Election: ALBA’s five pledges for Fife as it bids to win first ever council seats
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The party, launched by former First Minister Alex Salmond, is fielding eleven candidates in next week’s poll.
It says its local pledges are all possible - all they need “is the political will” to be delivered.
The commitments centre around the cost of living, and commit to introducing an annual £500 payment to assist half a million low earnings households in Scotland, and increasing Scottish Child Payment to £40 per week.
It wants free school meals extended to all primary and secondary pupils, the Educational Maintenance Allowance (EMA) doubled from from £30 to £60 for 16-19 year olds, and universal access to sports facilities for all children and young people under 18.
ALBA councillors will support doubling the Winter Fuel Payment for Fife’s pensioners to help protect their household budgets from soaring electricity and gas prices.
The party will also push Fife Council to review the “extortionate cost” of PFI contracts and find ways to renegotiate them, and protect other vital services with the savings realised.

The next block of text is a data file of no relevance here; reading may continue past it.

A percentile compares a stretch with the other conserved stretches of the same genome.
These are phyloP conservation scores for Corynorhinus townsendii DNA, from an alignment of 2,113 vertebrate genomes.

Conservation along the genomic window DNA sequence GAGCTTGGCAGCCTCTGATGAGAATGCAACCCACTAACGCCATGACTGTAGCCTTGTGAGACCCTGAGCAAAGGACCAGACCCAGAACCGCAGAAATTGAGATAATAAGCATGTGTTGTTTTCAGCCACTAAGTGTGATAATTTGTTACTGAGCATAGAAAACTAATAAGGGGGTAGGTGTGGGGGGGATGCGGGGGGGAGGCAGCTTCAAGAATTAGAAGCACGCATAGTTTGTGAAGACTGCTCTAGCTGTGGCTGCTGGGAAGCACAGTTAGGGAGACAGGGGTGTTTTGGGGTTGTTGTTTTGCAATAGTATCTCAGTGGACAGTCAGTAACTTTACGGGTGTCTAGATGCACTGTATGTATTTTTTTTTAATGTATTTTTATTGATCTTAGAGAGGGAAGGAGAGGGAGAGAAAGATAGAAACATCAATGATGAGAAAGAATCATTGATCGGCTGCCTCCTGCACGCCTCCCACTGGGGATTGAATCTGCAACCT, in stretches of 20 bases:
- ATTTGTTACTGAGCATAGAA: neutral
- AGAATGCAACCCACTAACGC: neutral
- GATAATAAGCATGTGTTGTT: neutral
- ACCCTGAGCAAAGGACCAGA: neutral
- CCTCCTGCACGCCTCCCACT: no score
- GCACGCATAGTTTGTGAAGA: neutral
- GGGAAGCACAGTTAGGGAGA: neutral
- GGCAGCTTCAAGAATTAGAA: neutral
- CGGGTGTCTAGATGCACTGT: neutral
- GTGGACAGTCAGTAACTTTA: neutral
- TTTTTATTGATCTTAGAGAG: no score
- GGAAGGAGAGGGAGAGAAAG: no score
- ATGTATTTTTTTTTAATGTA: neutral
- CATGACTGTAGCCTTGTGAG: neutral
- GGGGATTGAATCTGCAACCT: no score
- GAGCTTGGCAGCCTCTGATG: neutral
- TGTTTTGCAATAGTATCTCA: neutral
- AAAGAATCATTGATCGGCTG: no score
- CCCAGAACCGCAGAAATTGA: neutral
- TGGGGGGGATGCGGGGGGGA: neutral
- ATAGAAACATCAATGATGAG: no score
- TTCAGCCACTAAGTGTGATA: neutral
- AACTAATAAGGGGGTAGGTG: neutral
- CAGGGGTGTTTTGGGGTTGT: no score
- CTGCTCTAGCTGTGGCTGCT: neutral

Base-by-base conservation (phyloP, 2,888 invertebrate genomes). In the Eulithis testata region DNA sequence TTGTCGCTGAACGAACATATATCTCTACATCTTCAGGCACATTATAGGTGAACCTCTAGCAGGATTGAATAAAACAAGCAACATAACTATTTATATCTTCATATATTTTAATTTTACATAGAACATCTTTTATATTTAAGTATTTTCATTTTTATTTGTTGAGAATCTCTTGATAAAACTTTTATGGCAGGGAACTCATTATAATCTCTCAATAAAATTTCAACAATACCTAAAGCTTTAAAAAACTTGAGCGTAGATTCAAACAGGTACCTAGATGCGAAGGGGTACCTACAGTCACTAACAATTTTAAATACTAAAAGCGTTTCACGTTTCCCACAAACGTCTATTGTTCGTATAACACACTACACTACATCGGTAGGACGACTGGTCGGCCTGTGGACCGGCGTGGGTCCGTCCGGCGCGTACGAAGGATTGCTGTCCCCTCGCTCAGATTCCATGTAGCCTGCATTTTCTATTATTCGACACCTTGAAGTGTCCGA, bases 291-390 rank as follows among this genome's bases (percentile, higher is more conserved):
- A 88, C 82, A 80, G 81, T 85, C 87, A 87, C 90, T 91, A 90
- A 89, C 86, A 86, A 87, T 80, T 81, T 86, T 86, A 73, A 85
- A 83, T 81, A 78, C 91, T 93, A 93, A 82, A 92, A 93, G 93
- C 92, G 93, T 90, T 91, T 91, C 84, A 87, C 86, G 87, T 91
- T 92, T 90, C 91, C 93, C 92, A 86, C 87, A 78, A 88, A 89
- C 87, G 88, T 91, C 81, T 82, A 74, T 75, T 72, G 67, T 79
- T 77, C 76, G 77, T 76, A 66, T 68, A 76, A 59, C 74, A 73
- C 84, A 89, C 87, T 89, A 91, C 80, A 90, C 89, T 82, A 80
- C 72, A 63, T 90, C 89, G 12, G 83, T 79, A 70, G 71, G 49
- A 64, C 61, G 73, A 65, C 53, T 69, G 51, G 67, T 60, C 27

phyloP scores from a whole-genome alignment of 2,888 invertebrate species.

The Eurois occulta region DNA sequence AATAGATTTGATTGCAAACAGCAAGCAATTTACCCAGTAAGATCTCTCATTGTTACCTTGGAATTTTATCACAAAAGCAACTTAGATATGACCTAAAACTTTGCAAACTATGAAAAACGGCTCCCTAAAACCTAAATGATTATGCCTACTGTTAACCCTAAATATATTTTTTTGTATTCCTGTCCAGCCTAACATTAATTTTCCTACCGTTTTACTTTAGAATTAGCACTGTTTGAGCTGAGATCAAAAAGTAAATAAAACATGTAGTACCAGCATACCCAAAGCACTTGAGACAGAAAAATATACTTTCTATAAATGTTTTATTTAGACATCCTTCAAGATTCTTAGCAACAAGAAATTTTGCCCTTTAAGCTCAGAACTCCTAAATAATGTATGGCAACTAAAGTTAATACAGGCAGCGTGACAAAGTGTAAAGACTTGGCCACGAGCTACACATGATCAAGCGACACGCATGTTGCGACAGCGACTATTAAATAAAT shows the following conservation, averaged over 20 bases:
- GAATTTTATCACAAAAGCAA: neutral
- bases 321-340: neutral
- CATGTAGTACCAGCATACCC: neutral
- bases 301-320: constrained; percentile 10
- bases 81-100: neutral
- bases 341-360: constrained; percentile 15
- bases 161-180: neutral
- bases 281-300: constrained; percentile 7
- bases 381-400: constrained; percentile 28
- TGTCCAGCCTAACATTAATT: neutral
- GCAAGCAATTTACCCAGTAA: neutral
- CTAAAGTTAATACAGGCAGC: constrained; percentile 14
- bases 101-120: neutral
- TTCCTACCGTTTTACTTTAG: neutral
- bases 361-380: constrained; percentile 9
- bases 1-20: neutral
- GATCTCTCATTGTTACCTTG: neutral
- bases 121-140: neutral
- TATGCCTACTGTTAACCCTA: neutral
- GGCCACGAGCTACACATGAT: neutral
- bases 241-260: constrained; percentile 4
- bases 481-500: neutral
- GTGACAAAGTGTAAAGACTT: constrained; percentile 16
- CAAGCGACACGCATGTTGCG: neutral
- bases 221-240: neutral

Through the Health and Social Care Partnership, ALBA wants improved provision and access to urgent care services at Queen Margaret Hospital in Dunfermline, and in North East Fife’s rural communities.
It wants the council to prioritises targeted support for the lowest paid, opposes any rise in Council Tax, especially at a time when there is so much pressure on household budgets and push for a better deal for local authorities from the Scottish Government.
It said its councillors will work with community councils and others to strengthen local democracy with “meaningful targeted funding and support” and work with Foodbanks and other charities to monitor the spiralling cost of living crisis.
ALBA wants to drive forward a strategy to unlock Fife’s energy potential and deliver local sustainable projects that deliver affordable energy and provide a direct income for community use.
It also wants to push ahead with integrated well-being support for young and old to tackle the causes - not just the symptoms - of social and health care demands.